Fans call for concessions in wake of Premier League TV deal

Wed Feb 14th, 2018 - Nationwide

England’s Football Supporters’ Federation (FSF) called on clubs to offer greater concessions to ensure the atmosphere inside stadiums is not affected in the wake of a £4.46 billion ($6.43 billion, 5.21 billion euros) three-year television deal for Premier League rights from 2019.

Watford’s Yugoslavian-born Swiss midfielder Valon Behrami (L) vies in the air with Liverpool’s Senegalese midfielder Sadio Mane during the English Premier League football match between Liverpool and Watford at Anfield in Liverpool, north west England on November 6, 2016. AFP

Although the agreement struck with broadcasters Sky and BT is marginally down on the current £5.1 billion deal with 40 matches still to be sold, a new raft of overseas deals is expected to see Premier League clubs bank more TV money than ever in the coming years.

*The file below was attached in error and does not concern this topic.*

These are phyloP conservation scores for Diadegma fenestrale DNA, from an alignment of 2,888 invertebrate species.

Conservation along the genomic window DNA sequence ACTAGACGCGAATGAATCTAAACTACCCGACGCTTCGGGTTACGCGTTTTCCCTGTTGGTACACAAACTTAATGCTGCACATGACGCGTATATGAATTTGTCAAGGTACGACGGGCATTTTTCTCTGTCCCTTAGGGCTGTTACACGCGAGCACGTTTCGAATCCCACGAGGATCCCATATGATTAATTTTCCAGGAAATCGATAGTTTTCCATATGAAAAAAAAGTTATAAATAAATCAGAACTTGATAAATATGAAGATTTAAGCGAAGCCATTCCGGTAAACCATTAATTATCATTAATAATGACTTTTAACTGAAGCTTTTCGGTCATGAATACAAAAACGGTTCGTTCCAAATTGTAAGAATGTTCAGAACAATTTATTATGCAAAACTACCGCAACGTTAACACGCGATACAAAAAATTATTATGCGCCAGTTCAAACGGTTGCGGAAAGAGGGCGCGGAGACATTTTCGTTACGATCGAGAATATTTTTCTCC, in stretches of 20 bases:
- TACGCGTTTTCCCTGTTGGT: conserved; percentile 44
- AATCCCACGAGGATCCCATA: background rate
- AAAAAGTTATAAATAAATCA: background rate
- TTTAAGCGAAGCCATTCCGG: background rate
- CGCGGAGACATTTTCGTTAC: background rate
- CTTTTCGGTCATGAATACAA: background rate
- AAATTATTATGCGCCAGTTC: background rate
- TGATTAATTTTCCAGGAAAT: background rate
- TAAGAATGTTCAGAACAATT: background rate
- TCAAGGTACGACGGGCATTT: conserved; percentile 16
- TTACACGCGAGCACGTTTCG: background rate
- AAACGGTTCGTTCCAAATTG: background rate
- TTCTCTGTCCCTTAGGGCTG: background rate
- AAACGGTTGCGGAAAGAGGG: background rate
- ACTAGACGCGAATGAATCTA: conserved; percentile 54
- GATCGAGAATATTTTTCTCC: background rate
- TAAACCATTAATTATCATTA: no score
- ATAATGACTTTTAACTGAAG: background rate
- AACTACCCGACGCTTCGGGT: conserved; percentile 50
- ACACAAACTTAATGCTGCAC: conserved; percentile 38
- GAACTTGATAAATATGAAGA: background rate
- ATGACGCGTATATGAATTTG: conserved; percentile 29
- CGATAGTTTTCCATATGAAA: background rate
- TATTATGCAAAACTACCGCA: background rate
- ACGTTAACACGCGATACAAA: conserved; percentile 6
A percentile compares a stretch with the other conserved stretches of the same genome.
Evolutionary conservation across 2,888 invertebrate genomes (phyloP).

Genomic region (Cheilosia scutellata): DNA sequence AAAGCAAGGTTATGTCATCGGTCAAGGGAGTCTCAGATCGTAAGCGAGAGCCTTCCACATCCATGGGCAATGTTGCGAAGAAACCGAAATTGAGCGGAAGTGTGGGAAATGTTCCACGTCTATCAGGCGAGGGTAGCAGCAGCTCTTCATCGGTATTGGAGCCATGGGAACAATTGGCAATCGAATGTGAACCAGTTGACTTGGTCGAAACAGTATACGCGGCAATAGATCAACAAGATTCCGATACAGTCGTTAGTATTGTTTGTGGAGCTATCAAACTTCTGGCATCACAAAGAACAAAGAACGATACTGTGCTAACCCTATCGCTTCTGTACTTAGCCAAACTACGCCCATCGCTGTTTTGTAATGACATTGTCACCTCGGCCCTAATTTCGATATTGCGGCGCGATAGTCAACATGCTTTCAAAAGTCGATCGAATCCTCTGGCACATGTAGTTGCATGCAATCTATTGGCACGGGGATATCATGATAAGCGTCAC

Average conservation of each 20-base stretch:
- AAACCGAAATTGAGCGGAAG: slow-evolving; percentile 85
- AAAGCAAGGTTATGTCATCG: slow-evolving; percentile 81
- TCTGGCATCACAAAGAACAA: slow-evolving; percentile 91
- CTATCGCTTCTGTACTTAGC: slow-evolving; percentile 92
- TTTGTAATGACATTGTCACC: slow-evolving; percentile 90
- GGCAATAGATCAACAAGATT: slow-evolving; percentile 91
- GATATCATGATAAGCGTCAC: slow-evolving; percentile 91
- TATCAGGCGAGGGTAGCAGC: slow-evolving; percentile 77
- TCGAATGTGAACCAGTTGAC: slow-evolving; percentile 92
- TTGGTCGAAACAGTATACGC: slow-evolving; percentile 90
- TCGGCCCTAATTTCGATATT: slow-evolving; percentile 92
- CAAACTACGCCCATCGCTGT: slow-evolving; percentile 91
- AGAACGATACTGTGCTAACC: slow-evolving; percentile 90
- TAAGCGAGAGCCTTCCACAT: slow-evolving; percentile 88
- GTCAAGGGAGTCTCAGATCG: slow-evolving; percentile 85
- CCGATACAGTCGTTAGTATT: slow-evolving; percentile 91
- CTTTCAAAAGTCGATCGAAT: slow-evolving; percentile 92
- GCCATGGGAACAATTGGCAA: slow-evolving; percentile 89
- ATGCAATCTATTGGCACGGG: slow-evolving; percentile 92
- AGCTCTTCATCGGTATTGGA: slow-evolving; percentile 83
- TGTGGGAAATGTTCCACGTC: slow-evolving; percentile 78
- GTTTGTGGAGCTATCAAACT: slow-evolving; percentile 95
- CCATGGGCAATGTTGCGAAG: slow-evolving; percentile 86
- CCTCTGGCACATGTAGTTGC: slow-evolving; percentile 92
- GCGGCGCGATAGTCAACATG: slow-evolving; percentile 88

“Premier League clubs must remember how crucial the away supporter is to the atmosphere at games – it’s a vital part of the spectacle which sells for billions around the globe,” FSF chief-executive Kevin Miles said a statement to AFP.

“Every occasion a game’s kick-off time is moved travelling fans are inconvenienced, sometimes having to fork out for overnight hotel stays or book additional days off work as public transport options don’t always exist.”

The number of games shown live on television from 2019 will increase to 200 from 168 under the current deal.

“Match-goers will be concerned about the number of televised games heading upwards. The FSF has always opposed an increase in the number of broadcast games,” added Mills.

The Premier League has introduced a £30 cap on ticket prices for away supporters, but Mills wants further measures taken in the case of televised games and to help younger fans.

“Fans want to see that cap maintained in future and would also like to see clubs introduce measures to reduce the impact of televised games on away fans in particular.

“We’d also like to see clubs introduce concessions for 18-22 year-olds to ensure that young adults are not priced out of games.”




source: Vanguard